Watercolor: Methods and Techniques

There are so many exciting and different ways to approach a watercolor painting, but what are the best applications for all of these techniques? Come discover the limitless possibilities of this versatile medium. Working from both still-life objects, design exercises and photographs we will explore topics of color mixing, value and composition. Learn expressive brushwork, clear vibrant glazing, lifting, masking/ stencils, pour painting and spattering techniques that will give your paintings more energy and emotional impact.

What you will learn:

  • Brushstrokes and washes

  • Value and composition wash studies

  • Color mixing

  • Reserving whites, glazing, and layering

  • Lifting methods

  • Caran D’ache crayons and watercolor

Required supplies:

  • A water bucket/container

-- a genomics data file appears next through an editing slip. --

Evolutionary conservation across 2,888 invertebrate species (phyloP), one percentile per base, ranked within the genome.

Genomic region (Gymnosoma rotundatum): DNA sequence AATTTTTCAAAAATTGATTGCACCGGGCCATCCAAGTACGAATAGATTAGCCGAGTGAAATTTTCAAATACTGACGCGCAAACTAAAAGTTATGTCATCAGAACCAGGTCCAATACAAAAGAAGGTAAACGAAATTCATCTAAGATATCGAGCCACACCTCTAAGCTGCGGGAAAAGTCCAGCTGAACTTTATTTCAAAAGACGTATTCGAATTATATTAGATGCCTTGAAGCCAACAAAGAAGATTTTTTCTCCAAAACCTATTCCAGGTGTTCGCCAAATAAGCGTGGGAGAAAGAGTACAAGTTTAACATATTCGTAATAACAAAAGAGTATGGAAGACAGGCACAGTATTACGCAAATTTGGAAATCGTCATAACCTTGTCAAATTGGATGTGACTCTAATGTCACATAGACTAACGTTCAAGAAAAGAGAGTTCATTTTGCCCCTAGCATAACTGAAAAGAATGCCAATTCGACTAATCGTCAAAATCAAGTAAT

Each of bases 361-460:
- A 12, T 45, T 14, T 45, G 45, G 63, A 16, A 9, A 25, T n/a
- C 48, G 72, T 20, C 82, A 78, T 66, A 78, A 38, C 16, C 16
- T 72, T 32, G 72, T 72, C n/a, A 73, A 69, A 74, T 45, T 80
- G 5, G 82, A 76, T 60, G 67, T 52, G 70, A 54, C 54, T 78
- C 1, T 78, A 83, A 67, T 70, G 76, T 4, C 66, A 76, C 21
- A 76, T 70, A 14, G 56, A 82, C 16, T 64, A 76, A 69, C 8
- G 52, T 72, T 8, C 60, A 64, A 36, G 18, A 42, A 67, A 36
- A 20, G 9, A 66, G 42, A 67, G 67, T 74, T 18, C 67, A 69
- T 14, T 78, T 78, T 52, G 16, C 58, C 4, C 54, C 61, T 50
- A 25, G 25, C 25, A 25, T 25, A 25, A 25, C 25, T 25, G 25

• Brushes: Small round soft brush (#6), Medium round soft brush (#12), 1″ Flat Brush

  • Color wheel

  • Dry pastels or watercolor crayons

  • Eraser

  • Good quality watercolor paints either in tube form or pan form such as Winsor Newton, Van Gogh, Holbien, Sennilier. Have at least two shades of blue, red and yellow plus a brown and green. Some recommended shades: Cobalt Blue, Phathalo Blue- Winsor Blue, Ultramarine Blue, Cadmium Red, Bright rose, Quinacridone Red or Alizarin Crimson, Hansa Light or Auerolin Yellow, New Gamboge Burnt Seinna (brown) Sap green, Phthalo Green or Viridian

  • Good quality watercolor paper. 140lb weight or heavier. Many people like using paper with a cold press finish. This can be either sheets or blocks with a minimum size of 9” x 12”.

  • Gray scale

  • HB pencil and sharpener

  • Masking fluid

  • Paint mixing tray (this can be part of your paint set)

  • Painters tape

  • Rags

  • Sea sponge (optional)

  • Sketchbook

  • Spray bottle (optional)